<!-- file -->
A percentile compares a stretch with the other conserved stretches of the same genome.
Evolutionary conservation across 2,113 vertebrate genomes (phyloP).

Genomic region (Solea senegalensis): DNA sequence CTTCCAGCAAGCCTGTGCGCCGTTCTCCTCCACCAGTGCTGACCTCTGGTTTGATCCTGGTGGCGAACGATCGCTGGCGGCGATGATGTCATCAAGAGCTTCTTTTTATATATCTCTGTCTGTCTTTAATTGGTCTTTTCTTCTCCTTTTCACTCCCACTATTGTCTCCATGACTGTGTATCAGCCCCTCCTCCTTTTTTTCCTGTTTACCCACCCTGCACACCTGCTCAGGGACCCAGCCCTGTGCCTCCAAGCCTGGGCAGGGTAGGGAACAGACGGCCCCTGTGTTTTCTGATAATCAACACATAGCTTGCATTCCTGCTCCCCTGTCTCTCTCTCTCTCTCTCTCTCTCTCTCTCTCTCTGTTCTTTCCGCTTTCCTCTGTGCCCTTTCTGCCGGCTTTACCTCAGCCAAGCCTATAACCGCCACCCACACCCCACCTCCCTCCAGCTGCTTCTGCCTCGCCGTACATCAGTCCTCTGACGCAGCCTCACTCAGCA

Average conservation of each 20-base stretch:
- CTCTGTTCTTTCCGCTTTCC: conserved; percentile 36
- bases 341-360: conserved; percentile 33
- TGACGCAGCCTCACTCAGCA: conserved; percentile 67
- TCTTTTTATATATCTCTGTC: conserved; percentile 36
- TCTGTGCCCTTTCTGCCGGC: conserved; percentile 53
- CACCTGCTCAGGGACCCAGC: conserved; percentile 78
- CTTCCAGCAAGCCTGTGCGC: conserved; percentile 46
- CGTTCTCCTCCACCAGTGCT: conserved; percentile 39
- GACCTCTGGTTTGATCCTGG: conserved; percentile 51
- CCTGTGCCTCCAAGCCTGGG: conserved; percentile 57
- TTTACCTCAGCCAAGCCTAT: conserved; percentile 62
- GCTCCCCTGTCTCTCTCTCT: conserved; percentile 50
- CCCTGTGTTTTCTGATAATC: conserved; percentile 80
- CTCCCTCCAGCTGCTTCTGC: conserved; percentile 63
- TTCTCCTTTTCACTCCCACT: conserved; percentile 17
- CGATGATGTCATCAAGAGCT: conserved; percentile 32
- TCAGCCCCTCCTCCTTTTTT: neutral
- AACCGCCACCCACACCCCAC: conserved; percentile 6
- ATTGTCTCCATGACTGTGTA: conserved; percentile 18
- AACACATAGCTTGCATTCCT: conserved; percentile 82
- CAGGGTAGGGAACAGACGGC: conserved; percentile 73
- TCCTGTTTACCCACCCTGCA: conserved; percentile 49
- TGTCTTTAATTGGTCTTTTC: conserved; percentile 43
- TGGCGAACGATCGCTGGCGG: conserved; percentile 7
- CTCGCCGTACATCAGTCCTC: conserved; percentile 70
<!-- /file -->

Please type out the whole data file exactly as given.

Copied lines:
A percentile compares a stretch with the other conserved stretches of the same genome.
Evolutionary conservation across 2,113 vertebrate genomes (phyloP).

Genomic region (Solea senegalensis): DNA sequence CTTCCAGCAAGCCTGTGCGCCGTTCTCCTCCACCAGTGCTGACCTCTGGTTTGATCCTGGTGGCGAACGATCGCTGGCGGCGATGATGTCATCAAGAGCTTCTTTTTATATATCTCTGTCTGTCTTTAATTGGTCTTTTCTTCTCCTTTTCACTCCCACTATTGTCTCCATGACTGTGTATCAGCCCCTCCTCCTTTTTTTCCTGTTTACCCACCCTGCACACCTGCTCAGGGACCCAGCCCTGTGCCTCCAAGCCTGGGCAGGGTAGGGAACAGACGGCCCCTGTGTTTTCTGATAATCAACACATAGCTTGCATTCCTGCTCCCCTGTCTCTCTCTCTCTCTCTCTCTCTCTCTCTCTCTCTGTTCTTTCCGCTTTCCTCTGTGCCCTTTCTGCCGGCTTTACCTCAGCCAAGCCTATAACCGCCACCCACACCCCACCTCCCTCCAGCTGCTTCTGCCTCGCCGTACATCAGTCCTCTGACGCAGCCTCACTCAGCA

Average conservation of each 20-base stretch:
- CTCTGTTCTTTCCGCTTTCC: conserved; percentile 36
- bases 341-360: conserved; percentile 33
- TGACGCAGCCTCACTCAGCA: conserved; percentile 67
- TCTTTTTATATATCTCTGTC: conserved; percentile 36
- TCTGTGCCCTTTCTGCCGGC: conserved; percentile 53
- CACCTGCTCAGGGACCCAGC: conserved; percentile 78
- CTTCCAGCAAGCCTGTGCGC: conserved; percentile 46
- CGTTCTCCTCCACCAGTGCT: conserved; percentile 39
- GACCTCTGGTTTGATCCTGG: conserved; percentile 51
- CCTGTGCCTCCAAGCCTGGG: conserved; percentile 57
- TTTACCTCAGCCAAGCCTAT: conserved; percentile 62
- GCTCCCCTGTCTCTCTCTCT: conserved; percentile 50
- CCCTGTGTTTTCTGATAATC: conserved; percentile 80
- CTCCCTCCAGCTGCTTCTGC: conserved; percentile 63
- TTCTCCTTTTCACTCCCACT: conserved; percentile 17
- CGATGATGTCATCAAGAGCT: conserved; percentile 32
- TCAGCCCCTCCTCCTTTTTT: neutral
- AACCGCCACCCACACCCCAC: conserved; percentile 6
- ATTGTCTCCATGACTGTGTA: conserved; percentile 18
- AACACATAGCTTGCATTCCT: conserved; percentile 82
- CAGGGTAGGGAACAGACGGC: conserved; percentile 73
- TCCTGTTTACCCACCCTGCA: conserved; percentile 49
- TGTCTTTAATTGGTCTTTTC: conserved; percentile 43
- TGGCGAACGATCGCTGGCGG: conserved; percentile 7
- CTCGCCGTACATCAGTCCTC: conserved; percentile 70